Construction of two large tennis bubbles requires a tensile (fabric) roof, which is usually coated with “forever chemicals,” also known as per- and polyfluoroalkyl substances (PFAS) to make the roof waterproof. Precipitation could lead to PFAS runoff from the roof, which could then soak into the soil and leach into groundwater below or continue downhill as surface water runoff, which could reach surface water in creeks and ditches below the proposed tennis complex, including the Boulder/Left Hand Ditch, Boulder/Whiterock Ditch, and Dry Creek. Once in surface water, PFAS could impact recreational users (e.g., neighborhood kids) who sometimes play in those water bodies, as well as ecological receptors (benthic invertebrates, fish). Impacted groundwater could become a human health concern if anyone in the vicinity is drinking the groundwater or using groundwater for irrigation. PFAS has multiple health effects, including kidney and testicular cancer, decreased birth weight, increased cholesterol levels, lower antibody response to vaccines, and pregnancy-induced hypertension and preeclampsia (ATSDR, 2024).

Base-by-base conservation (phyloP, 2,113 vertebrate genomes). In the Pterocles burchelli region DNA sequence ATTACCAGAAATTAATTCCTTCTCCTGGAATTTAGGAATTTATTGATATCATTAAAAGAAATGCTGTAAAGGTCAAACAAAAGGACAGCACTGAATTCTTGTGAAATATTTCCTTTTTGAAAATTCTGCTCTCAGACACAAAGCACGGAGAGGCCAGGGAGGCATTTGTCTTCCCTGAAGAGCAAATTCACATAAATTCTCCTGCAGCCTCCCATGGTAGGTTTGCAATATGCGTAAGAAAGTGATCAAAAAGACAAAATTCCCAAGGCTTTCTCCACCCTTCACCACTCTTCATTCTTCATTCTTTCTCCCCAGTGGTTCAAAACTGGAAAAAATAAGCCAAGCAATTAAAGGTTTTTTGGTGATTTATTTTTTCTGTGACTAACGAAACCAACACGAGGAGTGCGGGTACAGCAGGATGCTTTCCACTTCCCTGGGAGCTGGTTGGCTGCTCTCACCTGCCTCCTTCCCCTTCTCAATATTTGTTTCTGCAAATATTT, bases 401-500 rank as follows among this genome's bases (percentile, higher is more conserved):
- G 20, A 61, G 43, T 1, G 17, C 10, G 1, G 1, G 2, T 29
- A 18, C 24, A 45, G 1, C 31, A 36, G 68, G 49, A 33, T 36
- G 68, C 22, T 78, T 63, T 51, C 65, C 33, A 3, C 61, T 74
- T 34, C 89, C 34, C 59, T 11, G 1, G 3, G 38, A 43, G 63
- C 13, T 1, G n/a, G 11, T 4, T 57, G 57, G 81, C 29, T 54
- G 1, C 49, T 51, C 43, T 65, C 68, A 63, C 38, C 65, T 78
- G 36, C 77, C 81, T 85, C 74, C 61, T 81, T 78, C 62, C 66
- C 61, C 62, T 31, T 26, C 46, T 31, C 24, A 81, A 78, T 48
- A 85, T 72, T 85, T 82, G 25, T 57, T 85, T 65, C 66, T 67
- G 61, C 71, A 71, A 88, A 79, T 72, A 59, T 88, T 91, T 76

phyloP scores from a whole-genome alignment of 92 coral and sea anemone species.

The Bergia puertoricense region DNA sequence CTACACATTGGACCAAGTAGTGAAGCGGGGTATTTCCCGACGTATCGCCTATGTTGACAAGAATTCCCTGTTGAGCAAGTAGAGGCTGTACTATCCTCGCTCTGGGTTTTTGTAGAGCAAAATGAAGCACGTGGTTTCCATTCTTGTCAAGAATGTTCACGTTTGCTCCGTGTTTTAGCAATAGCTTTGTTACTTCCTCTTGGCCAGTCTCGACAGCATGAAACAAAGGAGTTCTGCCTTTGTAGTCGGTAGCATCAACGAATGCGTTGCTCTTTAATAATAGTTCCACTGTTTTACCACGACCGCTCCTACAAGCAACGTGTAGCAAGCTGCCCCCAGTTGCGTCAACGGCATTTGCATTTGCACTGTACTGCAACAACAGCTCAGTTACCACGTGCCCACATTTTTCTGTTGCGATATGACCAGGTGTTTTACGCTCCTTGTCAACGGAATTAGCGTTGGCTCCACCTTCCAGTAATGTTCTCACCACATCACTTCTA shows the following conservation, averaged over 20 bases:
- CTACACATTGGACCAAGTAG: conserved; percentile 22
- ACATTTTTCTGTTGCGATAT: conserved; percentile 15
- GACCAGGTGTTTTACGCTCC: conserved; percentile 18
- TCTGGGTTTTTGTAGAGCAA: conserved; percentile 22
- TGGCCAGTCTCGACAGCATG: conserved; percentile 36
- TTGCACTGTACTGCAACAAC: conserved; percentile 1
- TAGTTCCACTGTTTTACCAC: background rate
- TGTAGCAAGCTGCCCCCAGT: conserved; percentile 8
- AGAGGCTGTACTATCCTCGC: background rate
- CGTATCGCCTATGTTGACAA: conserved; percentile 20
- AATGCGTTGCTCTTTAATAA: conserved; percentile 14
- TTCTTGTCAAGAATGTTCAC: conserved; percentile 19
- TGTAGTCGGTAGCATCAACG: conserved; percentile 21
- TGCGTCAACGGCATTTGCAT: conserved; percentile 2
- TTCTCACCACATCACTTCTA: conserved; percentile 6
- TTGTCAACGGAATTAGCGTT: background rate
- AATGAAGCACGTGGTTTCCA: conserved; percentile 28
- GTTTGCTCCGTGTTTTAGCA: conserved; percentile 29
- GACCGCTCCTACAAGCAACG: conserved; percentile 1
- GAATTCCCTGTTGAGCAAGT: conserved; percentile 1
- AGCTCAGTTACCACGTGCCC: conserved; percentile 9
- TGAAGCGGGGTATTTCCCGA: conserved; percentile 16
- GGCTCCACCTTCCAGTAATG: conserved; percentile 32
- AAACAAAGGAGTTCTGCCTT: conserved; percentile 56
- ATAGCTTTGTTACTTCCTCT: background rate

4-601 A-11: Will the use establish an appropriate balance between current and future environmental needs by minimizing the consumption and inefficient use of land.
– Covering land with impermeable surfaces will disrupt ecological balance, thus eroding the health and stability of a ecosystems.

4-601 A-12: Is there a relationship of the proposed development to natural hazards such as flood-prone areas.
– The Cottontail Trail located directly below the property struggles with frequent flooding even after extensive mitigation.

Boulder Comprehensive Plan

The Boulder County Comprehensive Plan was developed to respond to the widely accepted principle that the myriad of future land use decisions affecting the county’s lands should be made in a coordinated and responsible manner.

The BCCP philosophy is that:
– Growth should be channeled to municipalities.
– Agricultural lands should be protected.
– Preservation of our environmental and natural resources should be a high priority in making land use decisions.

Gunbarrel Open Space and Eastern Grassland Preserve

The Gunbarrel Open Space and Eastern Grassland preserve constitutes a large contiguous grassland habitat block that supports many native bird species and prairie dog colonies.

Native species in Gunbarrel Open Space